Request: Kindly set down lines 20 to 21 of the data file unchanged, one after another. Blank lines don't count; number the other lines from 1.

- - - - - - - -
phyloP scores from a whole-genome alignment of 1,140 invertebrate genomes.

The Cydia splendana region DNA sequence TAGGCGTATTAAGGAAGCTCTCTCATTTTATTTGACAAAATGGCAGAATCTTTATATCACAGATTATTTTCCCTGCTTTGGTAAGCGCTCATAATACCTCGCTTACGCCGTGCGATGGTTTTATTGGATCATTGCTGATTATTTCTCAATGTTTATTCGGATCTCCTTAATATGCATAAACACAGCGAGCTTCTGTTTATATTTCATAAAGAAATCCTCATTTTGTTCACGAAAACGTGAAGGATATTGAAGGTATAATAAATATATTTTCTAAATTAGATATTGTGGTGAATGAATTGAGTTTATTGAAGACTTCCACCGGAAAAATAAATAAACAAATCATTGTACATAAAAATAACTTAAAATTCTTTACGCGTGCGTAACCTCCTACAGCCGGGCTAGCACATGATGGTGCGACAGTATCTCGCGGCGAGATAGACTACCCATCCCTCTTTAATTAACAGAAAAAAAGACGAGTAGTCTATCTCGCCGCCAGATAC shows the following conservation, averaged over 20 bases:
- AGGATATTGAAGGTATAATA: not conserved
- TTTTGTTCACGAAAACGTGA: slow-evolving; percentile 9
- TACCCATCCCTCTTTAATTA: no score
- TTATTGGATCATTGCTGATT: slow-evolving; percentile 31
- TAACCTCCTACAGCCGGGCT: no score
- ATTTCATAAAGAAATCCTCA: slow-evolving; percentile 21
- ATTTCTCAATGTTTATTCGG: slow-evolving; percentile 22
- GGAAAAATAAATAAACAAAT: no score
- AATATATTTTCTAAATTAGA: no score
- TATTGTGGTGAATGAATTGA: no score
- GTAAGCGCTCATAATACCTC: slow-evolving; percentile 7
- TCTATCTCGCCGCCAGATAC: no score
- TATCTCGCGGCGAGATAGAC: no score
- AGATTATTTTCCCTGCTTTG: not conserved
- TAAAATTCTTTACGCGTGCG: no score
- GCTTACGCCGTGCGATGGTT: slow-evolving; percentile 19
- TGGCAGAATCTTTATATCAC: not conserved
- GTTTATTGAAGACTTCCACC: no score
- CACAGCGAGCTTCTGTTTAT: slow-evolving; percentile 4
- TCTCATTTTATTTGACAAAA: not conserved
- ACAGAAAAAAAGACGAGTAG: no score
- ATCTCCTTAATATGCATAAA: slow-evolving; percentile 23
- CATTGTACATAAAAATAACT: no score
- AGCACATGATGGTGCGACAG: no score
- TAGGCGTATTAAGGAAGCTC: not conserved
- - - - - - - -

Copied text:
- GTTTATTGAAGACTTCCACC: no score
- CACAGCGAGCTTCTGTTTAT: slow-evolving; percentile 4